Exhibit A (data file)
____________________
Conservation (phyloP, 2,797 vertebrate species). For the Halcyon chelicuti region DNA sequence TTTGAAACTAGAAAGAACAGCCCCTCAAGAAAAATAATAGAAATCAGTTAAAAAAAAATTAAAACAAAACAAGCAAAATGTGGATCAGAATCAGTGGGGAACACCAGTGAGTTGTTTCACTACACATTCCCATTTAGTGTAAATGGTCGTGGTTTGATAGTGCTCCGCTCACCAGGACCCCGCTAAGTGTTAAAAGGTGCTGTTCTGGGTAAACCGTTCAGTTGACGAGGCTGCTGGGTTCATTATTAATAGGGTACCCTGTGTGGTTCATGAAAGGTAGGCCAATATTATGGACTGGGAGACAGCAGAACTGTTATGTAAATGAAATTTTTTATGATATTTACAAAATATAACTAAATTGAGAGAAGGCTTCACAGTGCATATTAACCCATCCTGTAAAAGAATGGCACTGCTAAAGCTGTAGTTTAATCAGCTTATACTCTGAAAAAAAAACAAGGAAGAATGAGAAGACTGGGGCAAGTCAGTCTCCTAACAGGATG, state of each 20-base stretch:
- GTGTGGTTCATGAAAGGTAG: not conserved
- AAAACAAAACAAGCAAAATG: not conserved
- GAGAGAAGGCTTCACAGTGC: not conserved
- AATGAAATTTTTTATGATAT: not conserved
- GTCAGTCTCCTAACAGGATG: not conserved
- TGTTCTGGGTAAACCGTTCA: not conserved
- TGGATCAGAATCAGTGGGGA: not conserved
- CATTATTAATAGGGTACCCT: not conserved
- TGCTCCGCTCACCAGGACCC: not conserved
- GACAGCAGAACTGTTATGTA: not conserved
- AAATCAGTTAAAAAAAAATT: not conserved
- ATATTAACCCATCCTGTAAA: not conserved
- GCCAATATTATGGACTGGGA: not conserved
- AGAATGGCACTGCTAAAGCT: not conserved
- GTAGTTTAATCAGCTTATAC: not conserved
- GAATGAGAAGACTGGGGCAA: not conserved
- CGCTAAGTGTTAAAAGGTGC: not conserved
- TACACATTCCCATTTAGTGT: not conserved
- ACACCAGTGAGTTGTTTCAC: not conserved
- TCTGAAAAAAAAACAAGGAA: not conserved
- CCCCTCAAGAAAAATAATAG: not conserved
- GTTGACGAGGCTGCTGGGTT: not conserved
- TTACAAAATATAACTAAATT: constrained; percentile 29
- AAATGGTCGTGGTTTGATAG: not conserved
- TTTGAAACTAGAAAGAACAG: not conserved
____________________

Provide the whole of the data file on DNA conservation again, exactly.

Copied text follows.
Conservation (phyloP, 2,797 vertebrate species). For the Halcyon chelicuti region DNA sequence TTTGAAACTAGAAAGAACAGCCCCTCAAGAAAAATAATAGAAATCAGTTAAAAAAAAATTAAAACAAAACAAGCAAAATGTGGATCAGAATCAGTGGGGAACACCAGTGAGTTGTTTCACTACACATTCCCATTTAGTGTAAATGGTCGTGGTTTGATAGTGCTCCGCTCACCAGGACCCCGCTAAGTGTTAAAAGGTGCTGTTCTGGGTAAACCGTTCAGTTGACGAGGCTGCTGGGTTCATTATTAATAGGGTACCCTGTGTGGTTCATGAAAGGTAGGCCAATATTATGGACTGGGAGACAGCAGAACTGTTATGTAAATGAAATTTTTTATGATATTTACAAAATATAACTAAATTGAGAGAAGGCTTCACAGTGCATATTAACCCATCCTGTAAAAGAATGGCACTGCTAAAGCTGTAGTTTAATCAGCTTATACTCTGAAAAAAAAACAAGGAAGAATGAGAAGACTGGGGCAAGTCAGTCTCCTAACAGGATG, state of each 20-base stretch:
- GTGTGGTTCATGAAAGGTAG: not conserved
- AAAACAAAACAAGCAAAATG: not conserved
- GAGAGAAGGCTTCACAGTGC: not conserved
- AATGAAATTTTTTATGATAT: not conserved
- GTCAGTCTCCTAACAGGATG: not conserved
- TGTTCTGGGTAAACCGTTCA: not conserved
- TGGATCAGAATCAGTGGGGA: not conserved
- CATTATTAATAGGGTACCCT: not conserved
- TGCTCCGCTCACCAGGACCC: not conserved
- GACAGCAGAACTGTTATGTA: not conserved
- AAATCAGTTAAAAAAAAATT: not conserved
- ATATTAACCCATCCTGTAAA: not conserved
- GCCAATATTATGGACTGGGA: not conserved
- AGAATGGCACTGCTAAAGCT: not conserved
- GTAGTTTAATCAGCTTATAC: not conserved
- GAATGAGAAGACTGGGGCAA: not conserved
- CGCTAAGTGTTAAAAGGTGC: not conserved
- TACACATTCCCATTTAGTGT: not conserved
- ACACCAGTGAGTTGTTTCAC: not conserved
- TCTGAAAAAAAAACAAGGAA: not conserved
- CCCCTCAAGAAAAATAATAG: not conserved
- GTTGACGAGGCTGCTGGGTT: not conserved
- TTACAAAATATAACTAAATT: constrained; percentile 29
- AAATGGTCGTGGTTTGATAG: not conserved
- TTTGAAACTAGAAAGAACAG: not conserved